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Section U


“Umwelt” is a German word, translated as “self-world” or sometimes, as “worldview”.

The term was coined by biologist Jakob von Uexküll, and has recently been popularized by the canine behavioral researcher Alexandra Horowitz, who uses it in her book “Inside of a Dog”.   She uses the term umwelt to describe the way that dogs perceive the world through their senses, and relate to it using their cognitive abilities.

The umwelt of a dog is different from that of a human, because dogs have different sensory and cognitive abilities; scent, for example, is very important for dogs and allow them to perceive things that humans cannot. Humans, by contrast, can see things in more colors, and recognize complex patterns in the environment in a way that dogs cannot.  This means the same object can be endowed with completely different significance, depending on the species perceiving it.

Unconditioned Punisher

An unconditioned punisher is something that a dog is scared of or finds otherwise aversive without first having to be trained to have that response.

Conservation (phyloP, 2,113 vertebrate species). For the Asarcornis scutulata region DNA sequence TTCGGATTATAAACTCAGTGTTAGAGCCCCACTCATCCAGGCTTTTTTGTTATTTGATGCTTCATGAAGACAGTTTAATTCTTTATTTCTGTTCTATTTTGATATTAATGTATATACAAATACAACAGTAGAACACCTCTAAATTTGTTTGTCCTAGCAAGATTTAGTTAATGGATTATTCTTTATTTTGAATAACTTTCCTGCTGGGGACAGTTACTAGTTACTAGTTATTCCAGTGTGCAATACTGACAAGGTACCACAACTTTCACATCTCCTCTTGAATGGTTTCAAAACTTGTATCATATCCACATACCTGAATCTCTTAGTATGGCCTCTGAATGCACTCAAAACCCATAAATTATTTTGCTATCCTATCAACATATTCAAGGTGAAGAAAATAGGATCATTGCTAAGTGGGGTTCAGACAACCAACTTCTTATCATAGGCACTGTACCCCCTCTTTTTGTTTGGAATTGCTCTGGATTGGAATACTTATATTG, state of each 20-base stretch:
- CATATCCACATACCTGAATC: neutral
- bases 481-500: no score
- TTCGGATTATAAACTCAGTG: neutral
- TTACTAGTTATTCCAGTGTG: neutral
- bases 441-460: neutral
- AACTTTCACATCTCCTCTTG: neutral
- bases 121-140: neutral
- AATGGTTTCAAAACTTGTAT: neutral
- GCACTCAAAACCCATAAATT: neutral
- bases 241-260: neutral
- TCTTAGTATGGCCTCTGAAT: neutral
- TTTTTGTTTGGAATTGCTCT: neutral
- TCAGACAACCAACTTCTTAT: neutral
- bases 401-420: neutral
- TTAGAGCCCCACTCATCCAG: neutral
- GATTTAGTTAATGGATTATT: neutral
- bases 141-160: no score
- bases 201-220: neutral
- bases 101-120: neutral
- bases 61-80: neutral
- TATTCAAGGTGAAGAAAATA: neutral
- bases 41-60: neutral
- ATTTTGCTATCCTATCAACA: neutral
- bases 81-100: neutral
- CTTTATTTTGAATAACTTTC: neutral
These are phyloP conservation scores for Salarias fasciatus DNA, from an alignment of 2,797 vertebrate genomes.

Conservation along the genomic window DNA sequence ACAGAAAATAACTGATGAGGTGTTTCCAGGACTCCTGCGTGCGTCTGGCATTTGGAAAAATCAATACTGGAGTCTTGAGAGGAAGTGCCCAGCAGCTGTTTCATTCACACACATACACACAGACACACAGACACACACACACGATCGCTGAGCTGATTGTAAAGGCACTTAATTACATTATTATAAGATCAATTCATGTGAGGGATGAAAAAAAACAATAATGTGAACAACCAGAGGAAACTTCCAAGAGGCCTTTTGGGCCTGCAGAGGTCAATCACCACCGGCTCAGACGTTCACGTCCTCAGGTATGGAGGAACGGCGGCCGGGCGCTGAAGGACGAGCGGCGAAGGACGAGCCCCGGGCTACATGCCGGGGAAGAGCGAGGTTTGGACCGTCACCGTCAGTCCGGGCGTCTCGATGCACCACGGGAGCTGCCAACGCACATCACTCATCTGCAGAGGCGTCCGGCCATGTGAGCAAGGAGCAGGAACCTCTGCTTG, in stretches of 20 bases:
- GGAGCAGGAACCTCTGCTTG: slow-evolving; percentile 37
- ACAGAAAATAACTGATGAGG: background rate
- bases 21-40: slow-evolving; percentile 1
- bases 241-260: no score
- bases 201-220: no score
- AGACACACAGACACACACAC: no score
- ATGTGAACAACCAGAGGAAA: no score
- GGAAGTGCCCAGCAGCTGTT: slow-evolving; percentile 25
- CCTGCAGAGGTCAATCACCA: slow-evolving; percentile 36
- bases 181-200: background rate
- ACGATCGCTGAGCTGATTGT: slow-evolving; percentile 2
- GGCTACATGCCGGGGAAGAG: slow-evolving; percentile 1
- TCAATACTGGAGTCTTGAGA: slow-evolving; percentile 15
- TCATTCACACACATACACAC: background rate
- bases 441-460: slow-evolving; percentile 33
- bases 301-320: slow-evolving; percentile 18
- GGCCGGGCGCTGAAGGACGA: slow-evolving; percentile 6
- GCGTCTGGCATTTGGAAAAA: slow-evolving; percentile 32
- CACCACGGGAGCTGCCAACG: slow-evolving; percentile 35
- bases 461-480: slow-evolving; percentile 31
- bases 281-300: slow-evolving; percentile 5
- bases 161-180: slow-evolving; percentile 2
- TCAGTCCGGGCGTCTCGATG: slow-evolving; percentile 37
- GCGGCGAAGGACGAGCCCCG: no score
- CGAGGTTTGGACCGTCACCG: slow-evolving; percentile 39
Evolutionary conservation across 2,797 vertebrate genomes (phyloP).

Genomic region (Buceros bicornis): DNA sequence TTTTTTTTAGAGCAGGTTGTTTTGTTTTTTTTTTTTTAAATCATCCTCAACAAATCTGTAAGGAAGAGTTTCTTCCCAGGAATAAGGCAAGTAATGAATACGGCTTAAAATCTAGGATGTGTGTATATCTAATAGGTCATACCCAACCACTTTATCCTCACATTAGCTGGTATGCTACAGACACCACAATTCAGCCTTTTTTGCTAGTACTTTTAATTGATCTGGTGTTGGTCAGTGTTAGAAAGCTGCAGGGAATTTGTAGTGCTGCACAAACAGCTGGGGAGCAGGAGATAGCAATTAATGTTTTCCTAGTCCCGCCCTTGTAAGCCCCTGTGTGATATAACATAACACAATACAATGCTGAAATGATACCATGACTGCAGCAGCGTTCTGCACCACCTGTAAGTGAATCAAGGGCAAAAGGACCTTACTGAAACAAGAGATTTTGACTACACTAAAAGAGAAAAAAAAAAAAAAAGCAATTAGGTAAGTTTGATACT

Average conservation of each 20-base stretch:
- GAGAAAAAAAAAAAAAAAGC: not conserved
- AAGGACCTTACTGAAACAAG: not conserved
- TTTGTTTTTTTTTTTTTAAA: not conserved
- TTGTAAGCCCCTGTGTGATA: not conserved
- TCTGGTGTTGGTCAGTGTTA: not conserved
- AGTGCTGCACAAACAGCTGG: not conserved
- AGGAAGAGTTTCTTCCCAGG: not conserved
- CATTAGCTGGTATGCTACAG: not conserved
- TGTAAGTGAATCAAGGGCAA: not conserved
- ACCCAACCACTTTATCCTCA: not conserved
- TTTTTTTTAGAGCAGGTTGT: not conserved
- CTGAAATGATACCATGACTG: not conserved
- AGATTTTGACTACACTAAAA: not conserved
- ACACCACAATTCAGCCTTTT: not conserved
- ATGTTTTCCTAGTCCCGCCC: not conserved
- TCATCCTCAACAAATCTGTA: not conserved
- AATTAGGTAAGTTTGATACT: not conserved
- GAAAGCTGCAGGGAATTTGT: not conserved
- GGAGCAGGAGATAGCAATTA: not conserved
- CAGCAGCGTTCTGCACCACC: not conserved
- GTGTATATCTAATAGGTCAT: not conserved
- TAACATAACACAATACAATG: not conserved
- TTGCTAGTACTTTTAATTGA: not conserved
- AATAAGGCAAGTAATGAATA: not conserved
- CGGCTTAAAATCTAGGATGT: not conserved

For example, the citronella used in bark collars is unpleasant to a dog from the first time he is exposed to it.

Unconditioned Response

A UCR is an innate response that is elicited by a stimulus with no prior conditioning. For example, a dog salivating in the presence of food.

Unconditioned Stimulus

In classical conditioning, a US is a stimulus that elicits the desired response without any conditioning. In Pavlov’s experiment, dogs were conditioned to salivate at the sound of a bell by the bell always being followed by the presentation of food. The food caused the dogs to salivate – it was the unconditioned stimulus – after enough repetitions the bell became a conditioned stimulus and also caused the dogs to salivate.